Madison Art Cinemas owner Arnold Gorlick said Friday afternoon he has signed a letter of intent with Davis Realty Co., the owner of the building where the theater is house, to stay for twenty more years.
"We've agreed," he said. "We've signed a letter of agreement and intent for twenty years."
Gorlick said the negotiations with Davis Realty were complex because Gorlick had to take into account the need for his theater to move from 35 mm projection technology to digital projection technology.
Gorlick said movie theaters in North America are now more than 50 percent digital. By the end of 2015, 35 mm will be used in only 17 percent of theaters worldwide, according to this article from IHS.
Another article, from the StarTribune, says this is the most significant change affecting theaters since the 1930's:
The film industry is in the process of completing its most significant change since the 1930s, when "talkies" replaced silent films. In about a year's time, every theater across the nation must convert to digital cinema -- gutting current infrastructure and replacing it with expensive new technology. The demand comes from film studios, such as Warner Bros. and Paramount, which will save billions in production and shipping costs by putting their movies on lightweight computer hard drives instead of on heavy, physical film prints. According to the National Association of Theater Owners, many independent theaters are "in a pinch" as they scramble to finance such a complex project. Digital cinema requires computer servers, software management systems, and 3D screens for 3D entertainment. And, of course, digital cinema demands digital projectors that cost around $75,000 each.
Gorlick estimates that the cost of converting the theater in Madison to digital technology will be between $125,000 and $150,000. He said the deal he struck with Davis Realty, working with Jerry Davis, will allow him to move ahead with the transition to digital technology sooner rather than later. He said movie theaters that agree to make the transition by April 30 can take advantage of certain incentives being offered.
He said the transition will require new equipment, new wiring, air conditioning in the screening booths, restructuring of the screening booths and other changes.
He said he would not have been able to afford to make the transition without the reasonable terms offered by Davis Realty.
Jerry Davis, who worked with Gorlick to come up with an arrangement that would work for Davis Realty and Madison Art Cinemas, said Saturday he too was thrilled the cinemas would be staying.
"We have always regarded the Madison Art Cinemas as one of Madison's crown jewels, and Arnold as one of our town's business stars," Davis said. "Over the last year we've been exploring ways to support the Arts Cinema in every way we can, from helping with the transition to state-of-the-art projectors to making green energy improvements to this building as we have in others. We're thrilled that as a result, the lights on the Madison Arts Cinema marquis will be on for a very long time to come."
Gorlick was ebullient Friday, and excitedly delivered the news to some of his fellow tenants in the Davis Realty building. Asiye Kay, who recently opened up her new shop next to the theater, said she too was thrilled. Kay said she had been contemplating making a commitment towards expanding her business in that location, but that she was waiting to hear whether Gorlick and Madison Art Cinemas would be staying. She said the good news from Gorlick was just what she was waiting to hear.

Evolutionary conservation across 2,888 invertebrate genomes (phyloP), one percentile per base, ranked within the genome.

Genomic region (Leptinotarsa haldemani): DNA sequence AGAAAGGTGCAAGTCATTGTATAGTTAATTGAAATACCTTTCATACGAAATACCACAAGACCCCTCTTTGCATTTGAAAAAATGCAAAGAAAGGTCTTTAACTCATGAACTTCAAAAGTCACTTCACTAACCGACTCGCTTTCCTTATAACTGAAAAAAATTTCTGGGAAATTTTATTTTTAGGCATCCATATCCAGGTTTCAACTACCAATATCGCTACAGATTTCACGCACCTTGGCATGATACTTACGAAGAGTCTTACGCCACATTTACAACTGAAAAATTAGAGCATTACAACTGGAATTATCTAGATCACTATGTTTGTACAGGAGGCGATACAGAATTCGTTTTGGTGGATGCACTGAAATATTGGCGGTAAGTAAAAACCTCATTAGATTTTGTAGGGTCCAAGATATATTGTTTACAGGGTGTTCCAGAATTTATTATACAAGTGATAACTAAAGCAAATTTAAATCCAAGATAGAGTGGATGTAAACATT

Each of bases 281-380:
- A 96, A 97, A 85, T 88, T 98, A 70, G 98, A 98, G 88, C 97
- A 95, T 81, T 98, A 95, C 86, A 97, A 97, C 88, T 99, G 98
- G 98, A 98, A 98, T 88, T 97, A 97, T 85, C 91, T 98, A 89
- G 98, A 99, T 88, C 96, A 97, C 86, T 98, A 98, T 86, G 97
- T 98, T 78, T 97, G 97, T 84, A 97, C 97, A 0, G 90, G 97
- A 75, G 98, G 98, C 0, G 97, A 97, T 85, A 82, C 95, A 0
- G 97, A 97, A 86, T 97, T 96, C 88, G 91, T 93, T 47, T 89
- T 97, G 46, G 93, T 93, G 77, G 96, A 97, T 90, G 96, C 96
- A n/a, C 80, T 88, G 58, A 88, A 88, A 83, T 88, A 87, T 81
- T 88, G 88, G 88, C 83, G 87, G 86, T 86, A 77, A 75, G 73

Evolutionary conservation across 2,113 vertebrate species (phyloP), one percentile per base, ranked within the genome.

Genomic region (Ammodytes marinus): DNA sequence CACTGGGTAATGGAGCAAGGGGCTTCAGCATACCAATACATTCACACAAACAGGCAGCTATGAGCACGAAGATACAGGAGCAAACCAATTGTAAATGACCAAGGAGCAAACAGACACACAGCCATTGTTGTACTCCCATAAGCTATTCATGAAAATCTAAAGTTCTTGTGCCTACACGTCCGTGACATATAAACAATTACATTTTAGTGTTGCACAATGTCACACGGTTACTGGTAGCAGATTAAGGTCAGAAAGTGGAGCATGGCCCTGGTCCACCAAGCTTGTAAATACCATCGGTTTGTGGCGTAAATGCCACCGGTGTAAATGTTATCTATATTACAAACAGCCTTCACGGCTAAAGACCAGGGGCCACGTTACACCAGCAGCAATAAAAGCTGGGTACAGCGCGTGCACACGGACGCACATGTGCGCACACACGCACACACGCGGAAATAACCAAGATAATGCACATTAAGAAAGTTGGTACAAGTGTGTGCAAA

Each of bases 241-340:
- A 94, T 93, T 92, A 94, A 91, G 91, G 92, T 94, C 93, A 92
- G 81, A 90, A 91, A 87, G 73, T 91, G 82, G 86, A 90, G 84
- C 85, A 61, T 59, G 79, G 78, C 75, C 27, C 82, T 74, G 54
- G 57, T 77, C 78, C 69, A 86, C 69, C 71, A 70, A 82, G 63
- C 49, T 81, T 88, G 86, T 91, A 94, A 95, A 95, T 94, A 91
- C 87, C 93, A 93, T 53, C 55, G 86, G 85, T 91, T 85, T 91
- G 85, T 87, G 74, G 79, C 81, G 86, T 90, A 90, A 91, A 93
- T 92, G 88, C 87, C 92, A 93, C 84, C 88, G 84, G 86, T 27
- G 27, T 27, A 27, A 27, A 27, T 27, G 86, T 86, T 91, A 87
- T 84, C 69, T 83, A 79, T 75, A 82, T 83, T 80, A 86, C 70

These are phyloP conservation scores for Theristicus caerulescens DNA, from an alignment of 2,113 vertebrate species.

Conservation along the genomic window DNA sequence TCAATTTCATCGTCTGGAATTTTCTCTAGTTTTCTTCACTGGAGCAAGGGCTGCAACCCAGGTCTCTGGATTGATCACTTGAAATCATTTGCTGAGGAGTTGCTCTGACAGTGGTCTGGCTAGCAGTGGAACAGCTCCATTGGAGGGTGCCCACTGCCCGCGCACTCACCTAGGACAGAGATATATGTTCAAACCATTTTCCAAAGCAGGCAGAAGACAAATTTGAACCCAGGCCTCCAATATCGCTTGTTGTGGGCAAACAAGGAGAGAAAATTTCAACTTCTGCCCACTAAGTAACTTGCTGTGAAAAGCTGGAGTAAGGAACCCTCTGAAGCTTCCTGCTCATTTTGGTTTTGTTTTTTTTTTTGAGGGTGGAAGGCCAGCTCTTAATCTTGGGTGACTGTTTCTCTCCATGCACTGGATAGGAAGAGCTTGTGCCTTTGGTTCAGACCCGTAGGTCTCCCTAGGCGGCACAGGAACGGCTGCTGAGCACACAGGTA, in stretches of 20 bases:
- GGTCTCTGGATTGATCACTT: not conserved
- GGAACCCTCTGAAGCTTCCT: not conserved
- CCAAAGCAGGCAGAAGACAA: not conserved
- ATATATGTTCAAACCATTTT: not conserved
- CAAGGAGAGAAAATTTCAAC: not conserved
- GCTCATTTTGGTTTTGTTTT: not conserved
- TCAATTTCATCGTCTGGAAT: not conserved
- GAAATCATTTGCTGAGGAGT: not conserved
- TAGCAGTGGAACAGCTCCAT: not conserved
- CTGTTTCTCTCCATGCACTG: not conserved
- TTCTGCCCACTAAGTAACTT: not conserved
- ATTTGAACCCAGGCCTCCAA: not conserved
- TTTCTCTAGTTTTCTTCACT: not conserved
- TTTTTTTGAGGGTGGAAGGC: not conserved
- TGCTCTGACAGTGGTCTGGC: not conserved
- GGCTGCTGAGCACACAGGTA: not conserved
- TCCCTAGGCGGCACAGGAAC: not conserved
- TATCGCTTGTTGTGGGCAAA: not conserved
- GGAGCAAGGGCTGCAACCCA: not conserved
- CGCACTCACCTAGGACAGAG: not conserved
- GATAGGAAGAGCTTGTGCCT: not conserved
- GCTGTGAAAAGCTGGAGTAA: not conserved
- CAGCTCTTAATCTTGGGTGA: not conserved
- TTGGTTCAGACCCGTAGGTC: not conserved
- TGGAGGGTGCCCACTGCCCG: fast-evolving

"I wouldn't have gone forward knowing there wouldn't be a movie theater," she said, adding that Gorlick is not only a good friend, but a business mentor as well.
Other business owners in the downtown retail and restaurant district have often said that the theater, and the clientele it draws from more than a 35 mile radius, is critically important to the health of the downtown. People who decide to come for a movie often come early to shop and dine downtown. In addition, it is a sort of community center where people in town can often count on running into a neighbor or friend. The theater also hosts community and fundraising events that provide support to local students, and other causes.
Gorlick has been running Madison Art Cinemas in the Davis Realty building since 1999. But the space itself has an even longer history in the business, according to the Madison Art Cinemas website:
The Madison Theatre opened in 1912 originally as a single screen theatre. Hoyts Theatres (the Australian based chain) purchased the theatre from its local owner-operator. They twinned the theatre in 1977. At some point in the buildings history, it served as a meeting hall and gymnasium as well. Beneath the sloped wooden floor (painted in Brazilian green) is a basketball court. ... Hoyts closed the theatre as a mainstream Hollywood theatre on April 30, 1998. The current owner, Arnold Gorlick, signed the lease in January 1999 and with the devoted work of Largo Construction Co. of greater Philadelphia (owned and operated by Tony Cimino). The theatre re-opened as the Madison Art Cinemas on May 21, 1999.
The theater specializes in first-run independent art and upscale movies, both foreign and domestic. In addition to showing movies throughout the week, Madison Art Cinemas also hosts movie events where cinephiles can discuss advance screenings of first run films. Madison Art Cinemas also hosts the Key Sunday Cinema Club.
Gorlick said he is thrilled to be staying in downtown Madison working alongside other business owners, including Cafe Allegre Executive Chef/Owner Silvio Suppa, Asiye Kay, and, for the time being, RJ Julia owner Roxanne Coady, who is in the process of selling her business. He said he's also happy to be working with his landlord, Jerry Davis of Davis Realty.
"Without the terms we agreed to, this would not have been possible," he said.